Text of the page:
That is because the future of the vase is nothing like resolved. Within days of the sale, there was speculation on the internet that the bidding had been rigged by Chinese agents, seeking to bump up prices ahead of the big sales in Beijing two weeks later. Then, in December, a respected American dealer expressed doubts about the vase’s authenticity. Since February, there has been a drip-drip of stories in the British press, mostly unsourced, questioning whether the anonymous buyer—a mysterious “businessman in Beijing”—is going to pay, or pondering the possibility of a conspiracy involving the Chinese state.
Whatever the reason, the most expensive vase in history is in limbo, in a high-security vault at an undisclosed location, not yet paid for. When Peter Bainbridge finally agreed to speak to me, he insisted, as confidently as he could, that the sale would go through. “If this whole transaction is two feet deep, you have covered a foot of it,” he said. “And the other foot is very interesting.” The next day he flew to Beijing, to get to the bottom of it himself. As the weeks have gone by, the sight of a tiny auction house at the end of the Central Line wrestling with the whims of China’s macho, multibillion pound art market has gone from agonising to comic and back again. It is also, according to those who make their living in this world, a warning to others. “The whole market,” one dealer told me, “is not for the ill-informed.”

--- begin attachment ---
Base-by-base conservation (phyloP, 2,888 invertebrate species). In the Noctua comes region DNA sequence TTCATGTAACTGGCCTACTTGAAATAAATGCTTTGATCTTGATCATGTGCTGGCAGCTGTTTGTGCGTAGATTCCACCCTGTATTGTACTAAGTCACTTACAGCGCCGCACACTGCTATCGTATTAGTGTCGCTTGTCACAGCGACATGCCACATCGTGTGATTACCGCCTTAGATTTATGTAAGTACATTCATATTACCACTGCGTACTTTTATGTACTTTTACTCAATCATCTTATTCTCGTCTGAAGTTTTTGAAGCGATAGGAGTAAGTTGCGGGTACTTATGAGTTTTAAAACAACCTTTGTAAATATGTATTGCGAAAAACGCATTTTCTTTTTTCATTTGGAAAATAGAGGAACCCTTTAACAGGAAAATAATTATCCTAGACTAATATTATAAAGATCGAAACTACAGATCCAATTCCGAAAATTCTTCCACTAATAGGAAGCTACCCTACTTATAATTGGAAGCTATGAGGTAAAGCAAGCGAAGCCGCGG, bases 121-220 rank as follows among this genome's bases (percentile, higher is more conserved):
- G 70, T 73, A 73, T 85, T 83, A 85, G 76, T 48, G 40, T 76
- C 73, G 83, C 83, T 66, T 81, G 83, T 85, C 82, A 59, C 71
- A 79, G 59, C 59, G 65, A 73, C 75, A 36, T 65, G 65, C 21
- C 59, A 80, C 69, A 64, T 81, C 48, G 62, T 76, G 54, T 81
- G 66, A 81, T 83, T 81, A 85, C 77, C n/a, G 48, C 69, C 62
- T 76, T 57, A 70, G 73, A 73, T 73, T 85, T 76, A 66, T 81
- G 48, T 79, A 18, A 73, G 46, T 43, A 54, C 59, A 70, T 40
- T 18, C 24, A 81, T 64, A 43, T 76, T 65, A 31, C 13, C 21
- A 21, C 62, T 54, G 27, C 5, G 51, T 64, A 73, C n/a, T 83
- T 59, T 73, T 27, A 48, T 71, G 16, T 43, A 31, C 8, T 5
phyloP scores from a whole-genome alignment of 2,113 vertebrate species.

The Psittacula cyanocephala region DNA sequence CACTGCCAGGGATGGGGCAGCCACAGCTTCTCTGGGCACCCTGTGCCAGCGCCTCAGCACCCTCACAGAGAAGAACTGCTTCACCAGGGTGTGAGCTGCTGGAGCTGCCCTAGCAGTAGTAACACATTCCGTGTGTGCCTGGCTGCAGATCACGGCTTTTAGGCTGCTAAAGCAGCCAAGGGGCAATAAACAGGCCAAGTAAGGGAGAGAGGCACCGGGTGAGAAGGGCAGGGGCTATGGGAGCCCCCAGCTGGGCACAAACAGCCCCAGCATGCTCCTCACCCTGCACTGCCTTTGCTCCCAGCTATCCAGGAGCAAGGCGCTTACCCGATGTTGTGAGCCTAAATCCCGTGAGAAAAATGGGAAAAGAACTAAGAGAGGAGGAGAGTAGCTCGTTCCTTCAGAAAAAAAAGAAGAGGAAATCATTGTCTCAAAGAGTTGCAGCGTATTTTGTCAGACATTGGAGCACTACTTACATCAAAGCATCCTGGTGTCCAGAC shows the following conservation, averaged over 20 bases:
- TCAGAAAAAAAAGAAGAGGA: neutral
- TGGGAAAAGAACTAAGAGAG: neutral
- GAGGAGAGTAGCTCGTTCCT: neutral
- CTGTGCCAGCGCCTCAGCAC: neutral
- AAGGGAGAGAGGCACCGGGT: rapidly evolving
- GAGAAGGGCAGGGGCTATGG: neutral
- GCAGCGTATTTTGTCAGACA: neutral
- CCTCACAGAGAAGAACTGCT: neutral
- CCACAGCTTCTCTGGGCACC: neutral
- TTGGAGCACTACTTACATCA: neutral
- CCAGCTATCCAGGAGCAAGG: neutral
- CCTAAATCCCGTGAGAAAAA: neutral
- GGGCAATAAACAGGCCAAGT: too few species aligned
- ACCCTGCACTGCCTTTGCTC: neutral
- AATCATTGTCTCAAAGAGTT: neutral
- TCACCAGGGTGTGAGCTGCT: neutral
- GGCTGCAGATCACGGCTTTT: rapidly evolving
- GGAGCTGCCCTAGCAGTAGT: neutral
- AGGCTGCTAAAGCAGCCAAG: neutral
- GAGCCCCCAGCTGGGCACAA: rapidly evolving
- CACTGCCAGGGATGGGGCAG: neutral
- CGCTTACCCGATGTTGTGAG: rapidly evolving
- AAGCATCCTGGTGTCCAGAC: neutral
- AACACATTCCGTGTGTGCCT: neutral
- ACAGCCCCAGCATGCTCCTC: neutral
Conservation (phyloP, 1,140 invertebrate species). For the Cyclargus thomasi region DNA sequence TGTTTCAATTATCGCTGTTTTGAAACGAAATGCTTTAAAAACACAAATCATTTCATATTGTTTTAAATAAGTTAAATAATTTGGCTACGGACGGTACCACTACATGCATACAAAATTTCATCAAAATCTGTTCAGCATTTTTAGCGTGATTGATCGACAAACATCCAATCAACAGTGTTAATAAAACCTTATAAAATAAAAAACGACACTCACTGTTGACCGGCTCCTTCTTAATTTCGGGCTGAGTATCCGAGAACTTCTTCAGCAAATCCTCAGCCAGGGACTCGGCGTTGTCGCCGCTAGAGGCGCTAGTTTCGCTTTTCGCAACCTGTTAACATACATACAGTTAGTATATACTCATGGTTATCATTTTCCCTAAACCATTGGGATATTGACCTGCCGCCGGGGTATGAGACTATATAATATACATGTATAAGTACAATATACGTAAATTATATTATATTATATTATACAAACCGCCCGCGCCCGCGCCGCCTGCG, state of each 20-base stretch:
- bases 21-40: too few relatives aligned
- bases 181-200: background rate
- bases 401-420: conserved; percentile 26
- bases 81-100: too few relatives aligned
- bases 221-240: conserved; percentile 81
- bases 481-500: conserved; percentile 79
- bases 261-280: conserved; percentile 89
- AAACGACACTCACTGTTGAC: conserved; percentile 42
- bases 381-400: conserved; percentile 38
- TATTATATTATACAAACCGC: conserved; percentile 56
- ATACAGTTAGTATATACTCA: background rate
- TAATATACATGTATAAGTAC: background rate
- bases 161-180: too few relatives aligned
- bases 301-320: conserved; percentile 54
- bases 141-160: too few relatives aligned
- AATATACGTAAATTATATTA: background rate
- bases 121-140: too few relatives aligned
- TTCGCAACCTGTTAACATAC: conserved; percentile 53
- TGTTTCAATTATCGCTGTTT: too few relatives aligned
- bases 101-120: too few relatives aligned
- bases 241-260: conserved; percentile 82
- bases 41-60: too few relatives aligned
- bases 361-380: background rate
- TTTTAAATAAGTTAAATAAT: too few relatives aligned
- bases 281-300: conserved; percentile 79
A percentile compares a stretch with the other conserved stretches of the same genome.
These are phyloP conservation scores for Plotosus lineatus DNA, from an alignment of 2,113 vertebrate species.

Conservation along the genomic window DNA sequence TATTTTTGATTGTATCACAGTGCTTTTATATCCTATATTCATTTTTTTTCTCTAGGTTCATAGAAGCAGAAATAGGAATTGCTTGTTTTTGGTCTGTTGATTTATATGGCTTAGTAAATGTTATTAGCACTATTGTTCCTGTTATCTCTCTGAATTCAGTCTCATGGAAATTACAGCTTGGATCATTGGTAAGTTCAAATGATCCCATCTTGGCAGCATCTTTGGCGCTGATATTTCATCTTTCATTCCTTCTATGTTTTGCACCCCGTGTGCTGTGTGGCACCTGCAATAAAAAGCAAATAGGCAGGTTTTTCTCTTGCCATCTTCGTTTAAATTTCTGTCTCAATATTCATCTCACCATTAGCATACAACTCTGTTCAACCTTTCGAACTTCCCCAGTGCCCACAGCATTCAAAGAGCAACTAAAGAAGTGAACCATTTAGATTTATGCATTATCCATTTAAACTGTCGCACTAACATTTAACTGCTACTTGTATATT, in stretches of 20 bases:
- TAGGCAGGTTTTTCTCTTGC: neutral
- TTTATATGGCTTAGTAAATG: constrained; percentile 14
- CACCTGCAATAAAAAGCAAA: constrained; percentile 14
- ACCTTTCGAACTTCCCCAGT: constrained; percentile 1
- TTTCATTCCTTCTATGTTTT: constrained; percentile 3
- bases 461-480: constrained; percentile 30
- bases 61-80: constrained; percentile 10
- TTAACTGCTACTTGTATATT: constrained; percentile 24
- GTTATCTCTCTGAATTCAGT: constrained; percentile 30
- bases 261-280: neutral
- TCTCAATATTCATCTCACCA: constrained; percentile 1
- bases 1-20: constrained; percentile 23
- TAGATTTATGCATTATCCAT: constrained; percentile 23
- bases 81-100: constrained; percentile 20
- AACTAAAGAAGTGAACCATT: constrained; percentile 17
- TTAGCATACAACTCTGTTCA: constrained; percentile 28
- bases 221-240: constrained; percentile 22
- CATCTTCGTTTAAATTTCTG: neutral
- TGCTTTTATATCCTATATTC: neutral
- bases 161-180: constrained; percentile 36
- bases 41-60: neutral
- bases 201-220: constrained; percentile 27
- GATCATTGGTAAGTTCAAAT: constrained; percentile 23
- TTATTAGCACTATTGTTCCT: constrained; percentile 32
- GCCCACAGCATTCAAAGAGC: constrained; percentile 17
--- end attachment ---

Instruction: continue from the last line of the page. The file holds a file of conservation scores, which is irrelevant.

The vase turned up at Bainbridge’s last September. Along with some mahogany furniture, it was from the house of Patricia Newman, an elderly woman who had died in Pinner, about three miles up the road. Newman’s sister Gene, and her nephew Tony Johnson, a solicitor who lives on the Isle of Wight, had come across a leaflet for Bainbridge’s when they were going through the dead woman’s possessions. After the sale of the Ming bowl in 2008, Bainbridge invested the proceeds in a mailshot across northwest London, aiming to increase the number of probate instructions and house clearances that provide most of his stock. On the evening of 22nd September, when he and Luan Grocholski, a consultant valuer, were going through the monthly haul, a porter lifted the vase onto one of the shelves reserved for ceramics.
Grocholski was cataloguing something else at the time. But the vase—16 inches tall, with bright yellow shoulders and a pale green base, enswirled everywhere with decoration, and with four panels showing cavorting fish—distracted him. It was, he said, “a sort of light source,” and he couldn’t help going over to it. “My natural reaction was to think, ‘It can’t be real,’” he told me, “I just thought, ‘What an amazing copy, what an amazing fake.’ Amazing, wonderful, superb… but.” Picking it up, he saw on its base the reign mark of Qianlong, the 18th-century emperor who was the last great imperial ruler of China. He told the room that a genuine vase of this kind could fetch up to £1.5m. “They all went, ‘Oh really,’ and opened their eyes wide,” he said. “Then I put it down and we went off to supper.”